The R-PATA will provide technical support for the realization of regulatory reforms, including CIQS measures through the implementation of the MoU and SOPs. It will also seek to develop closer public-private dialogue by engaging various stakeholders including local governments, businesses and communities. A phased approach will be adopted in implementing the proposed R-PATA to adapt to BIMP-EAGA's evolving institutional arrangements and to build on the outcomes achieved in each phase. Lessons learned and best practices from this technical assistance will be exchanged with other subregional groupings, such as in the Greater Mekong Subregion (GMS) and the Indonesia-Malaysia-Thailand Growth Triangle (IMT-GT) not only to enhance effectiveness but also to create synergies and linkages between the subregions.
|Project Name||Support for Trade Facilitation in the Brunei Darussalam-Indonesia-Malaysia-Philippines East ASEAN Growth Area|
|Project Type / Modality of Assistance||Technical Assistance
|Source of Funding / Amount||
|Strategic Agendas||Environmentally sustainable growth
Inclusive economic growth
|Drivers of Change||Governance and capacity development
|Sector / Subsector||
Industry and trade / Trade and services
|Gender Equity and Mainstreaming|
|Description||The R-PATA will provide technical support for the realization of regulatory reforms, including CIQS measures through the implementation of the MoU and SOPs. It will also seek to develop closer public-private dialogue by engaging various stakeholders including local governments, businesses and communities. A phased approach will be adopted in implementing the proposed R-PATA to adapt to BIMP-EAGA's evolving institutional arrangements and to build on the outcomes achieved in each phase. Lessons learned and best practices from this technical assistance will be exchanged with other subregional groupings, such as in the Greater Mekong Subregion (GMS) and the Indonesia-Malaysia-Thailand Growth Triangle (IMT-GT) not only to enhance effectiveness but also to create synergies and linkages between the subregions.|
|Project Rationale and Linkage to Country/Regional Strategy|
|Impact||The proposed R-PATA is expected to contribute to increased trade and tourism in BIMP-EAGA. It is envisaged that CIQS-related reforms would help improve the business environment and facilitate the expansion of an affordable logistics network.|
|Description of Outcome||The envisioned outcome of this R-PATA is faster movement of goods and people at the eight priority entry points.This is expected to have spillover effects enhancing the efficiency of other entry points and the utilization of transport infrastructure and links connecting subregional markets.|
|Progress Toward Outcome||
Various capacity building activities have been delivered to Customs, Immigration, Quarantine and Security officers at the priority entry points to help them improve their service efficiency.
TA implementation was completed on 30 June 2014. CIQS agencies have noted qualitative improvement in their capacity, while quantitative measurement of CIQS services are being further pursued. Financial closure has been completed in Q1 2015.
|Description of Project Outputs||
Output 1: Improved CIQS systems at the eight priority entry points :
The proposed R-PATA will assist the BIMP-EAGA CIQS Task Force in implementing the SOPs of the MoU on streamlining, simplifying and harmonizing CIQS procedures. It will help the Task Force to achieve two overarching goals: (i) adopt and implement international standards and regional agreements on transport and trade facilitation and (ii) build skills and capacity of local CIQS personnel to effectively implement practical trade facilitation measures. The R-PATA will (i) validate the relevance and practicality of the first-round SOPs and support their implementation; (ii) assist in rationalizing CIQS Rules, Regulations and Procedures (RRPs) toward a simplification process, with a view to streamlining to the best possible different RRPs from the countries; and (iii) build human resource and institutional capacity in CIQS operations to meet agreed international standards and to monitor progress. The assistance will focus on supporting the implementation of measures to implement benchmarks, derived from relevant international standards, which are identified in the SOPs of priority entry points. The need to upgrade communication capability, including application of appropriate ICT facilities and skills, will also be addressed to facilitate more efficient transactions and enhancement of information sharing and cooperation among CIQS authorities, with possible support from the ADB-administered e-Asia Fund.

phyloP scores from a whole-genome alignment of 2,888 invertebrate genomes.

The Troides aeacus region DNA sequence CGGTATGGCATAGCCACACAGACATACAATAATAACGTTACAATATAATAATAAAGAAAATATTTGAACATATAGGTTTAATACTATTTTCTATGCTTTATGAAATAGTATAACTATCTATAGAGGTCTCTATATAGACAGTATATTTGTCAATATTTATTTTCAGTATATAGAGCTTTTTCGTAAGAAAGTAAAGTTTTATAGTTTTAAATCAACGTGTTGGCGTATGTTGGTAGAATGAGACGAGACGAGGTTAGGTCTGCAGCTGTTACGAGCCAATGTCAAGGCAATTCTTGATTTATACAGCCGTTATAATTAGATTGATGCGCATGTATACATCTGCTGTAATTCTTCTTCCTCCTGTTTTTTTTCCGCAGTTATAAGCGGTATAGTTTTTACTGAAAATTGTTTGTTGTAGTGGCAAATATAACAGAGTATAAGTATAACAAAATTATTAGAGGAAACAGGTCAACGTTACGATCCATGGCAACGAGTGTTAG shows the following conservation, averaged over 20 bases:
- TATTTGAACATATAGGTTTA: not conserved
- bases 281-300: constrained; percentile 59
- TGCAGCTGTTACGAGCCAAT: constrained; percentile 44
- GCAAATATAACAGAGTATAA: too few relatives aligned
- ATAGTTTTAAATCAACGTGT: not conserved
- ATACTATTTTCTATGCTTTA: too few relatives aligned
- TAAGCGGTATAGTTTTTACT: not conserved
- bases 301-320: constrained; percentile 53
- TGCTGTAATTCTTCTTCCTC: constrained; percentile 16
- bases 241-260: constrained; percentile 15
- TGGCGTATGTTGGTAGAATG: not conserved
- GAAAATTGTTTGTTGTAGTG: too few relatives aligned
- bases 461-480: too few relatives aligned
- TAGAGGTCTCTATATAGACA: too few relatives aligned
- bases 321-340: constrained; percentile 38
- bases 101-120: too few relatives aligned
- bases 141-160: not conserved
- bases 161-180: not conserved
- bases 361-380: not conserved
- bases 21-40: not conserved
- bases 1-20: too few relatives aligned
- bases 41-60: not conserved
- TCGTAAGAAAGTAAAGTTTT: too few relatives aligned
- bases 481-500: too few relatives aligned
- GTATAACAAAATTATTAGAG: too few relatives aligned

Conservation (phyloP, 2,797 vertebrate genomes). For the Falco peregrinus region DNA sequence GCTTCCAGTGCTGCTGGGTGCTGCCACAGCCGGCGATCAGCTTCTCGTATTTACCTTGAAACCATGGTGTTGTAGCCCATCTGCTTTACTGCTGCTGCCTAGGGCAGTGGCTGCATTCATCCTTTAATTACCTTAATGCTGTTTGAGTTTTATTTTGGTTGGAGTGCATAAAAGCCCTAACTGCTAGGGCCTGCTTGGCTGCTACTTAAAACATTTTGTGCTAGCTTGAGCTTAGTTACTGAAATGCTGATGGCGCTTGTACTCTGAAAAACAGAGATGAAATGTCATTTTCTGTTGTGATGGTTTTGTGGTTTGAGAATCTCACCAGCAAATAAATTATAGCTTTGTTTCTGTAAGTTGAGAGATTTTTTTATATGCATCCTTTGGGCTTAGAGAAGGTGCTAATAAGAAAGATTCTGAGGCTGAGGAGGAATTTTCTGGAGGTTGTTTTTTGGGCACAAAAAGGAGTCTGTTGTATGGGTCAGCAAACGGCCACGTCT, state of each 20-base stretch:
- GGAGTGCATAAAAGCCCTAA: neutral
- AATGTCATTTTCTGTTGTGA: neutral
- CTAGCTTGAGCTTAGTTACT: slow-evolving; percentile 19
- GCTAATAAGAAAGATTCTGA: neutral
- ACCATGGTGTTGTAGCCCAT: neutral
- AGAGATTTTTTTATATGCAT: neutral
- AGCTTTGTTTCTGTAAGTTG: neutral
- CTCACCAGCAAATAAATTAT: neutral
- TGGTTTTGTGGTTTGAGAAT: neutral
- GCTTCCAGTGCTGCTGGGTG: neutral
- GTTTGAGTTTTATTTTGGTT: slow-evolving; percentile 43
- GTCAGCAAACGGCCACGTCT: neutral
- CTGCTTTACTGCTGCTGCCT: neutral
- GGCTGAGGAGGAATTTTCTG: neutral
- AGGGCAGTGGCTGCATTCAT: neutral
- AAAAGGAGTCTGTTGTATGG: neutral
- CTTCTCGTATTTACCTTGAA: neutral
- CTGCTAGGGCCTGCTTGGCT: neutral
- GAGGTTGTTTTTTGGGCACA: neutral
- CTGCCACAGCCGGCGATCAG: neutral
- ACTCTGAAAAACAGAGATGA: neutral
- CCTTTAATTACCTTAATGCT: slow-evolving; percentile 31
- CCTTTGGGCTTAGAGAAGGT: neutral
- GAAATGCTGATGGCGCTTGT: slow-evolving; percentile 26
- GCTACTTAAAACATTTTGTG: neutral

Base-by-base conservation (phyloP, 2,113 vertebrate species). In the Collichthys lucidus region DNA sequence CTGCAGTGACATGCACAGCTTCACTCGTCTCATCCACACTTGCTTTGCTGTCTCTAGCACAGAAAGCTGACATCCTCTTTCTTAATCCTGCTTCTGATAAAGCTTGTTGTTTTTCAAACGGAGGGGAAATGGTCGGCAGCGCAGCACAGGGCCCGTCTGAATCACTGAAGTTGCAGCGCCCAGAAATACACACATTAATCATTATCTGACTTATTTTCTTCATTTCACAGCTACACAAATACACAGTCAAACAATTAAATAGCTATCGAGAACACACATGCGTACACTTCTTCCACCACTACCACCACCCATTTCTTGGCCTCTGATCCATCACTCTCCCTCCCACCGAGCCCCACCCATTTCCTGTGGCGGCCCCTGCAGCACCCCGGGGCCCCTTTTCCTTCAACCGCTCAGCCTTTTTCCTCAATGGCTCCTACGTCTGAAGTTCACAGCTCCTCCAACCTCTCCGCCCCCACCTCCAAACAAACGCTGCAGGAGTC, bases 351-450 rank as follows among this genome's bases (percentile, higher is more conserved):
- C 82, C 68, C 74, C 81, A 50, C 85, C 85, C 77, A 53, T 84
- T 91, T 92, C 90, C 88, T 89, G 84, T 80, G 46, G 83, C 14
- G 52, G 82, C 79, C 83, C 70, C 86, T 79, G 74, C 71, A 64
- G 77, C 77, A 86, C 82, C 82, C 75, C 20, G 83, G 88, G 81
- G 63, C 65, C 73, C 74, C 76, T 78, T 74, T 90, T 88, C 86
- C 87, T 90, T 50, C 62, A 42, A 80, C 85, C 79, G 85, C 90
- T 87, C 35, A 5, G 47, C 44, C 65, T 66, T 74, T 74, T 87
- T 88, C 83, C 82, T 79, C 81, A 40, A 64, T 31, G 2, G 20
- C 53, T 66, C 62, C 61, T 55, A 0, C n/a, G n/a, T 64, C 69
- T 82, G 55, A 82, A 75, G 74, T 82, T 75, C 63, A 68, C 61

Output 2: Increased compliance by private sector on CIQS at the eight priority entry points - The R-PATA will support the strengthening of public-private partnership between the CIQS Task Force and local traders, transport operators and logistics service providers with a view to continuously improving CIQS services and, consequently, increasing private sector compliance. Regular consultation meetings will be organized to ensure that CIQS work remains responsive to the needs of the private sector, and obtain immediate feedback on the efficiency of implementation of reform measures. The R-PATA will also support capacity building activities for local business communities to develop authorized economic operators (AEOs) in each priority entry point who will benefit from the fast-tracked clearance process.
|Status of Implementation Progress (Outputs, Activities, and Issues)||
Output 1.1 - Rationalize, validate, and publish CIQS RRPs in eight priority entry points:
- Consultations with private sector and CIQS agencies have been onducted with Brunei Darussalam, Malaysia and the Philippines, as well as with the CIQS agencies of Indonesia. Confirmed action plans for the development and implementation of SOPs have been updated during the BIMP-EAGA Strategic Planning Meeting in January 2011 and endorsed for implementation at the 5th BIMP-EAGA CIQS Task Force Meeting in May 2011.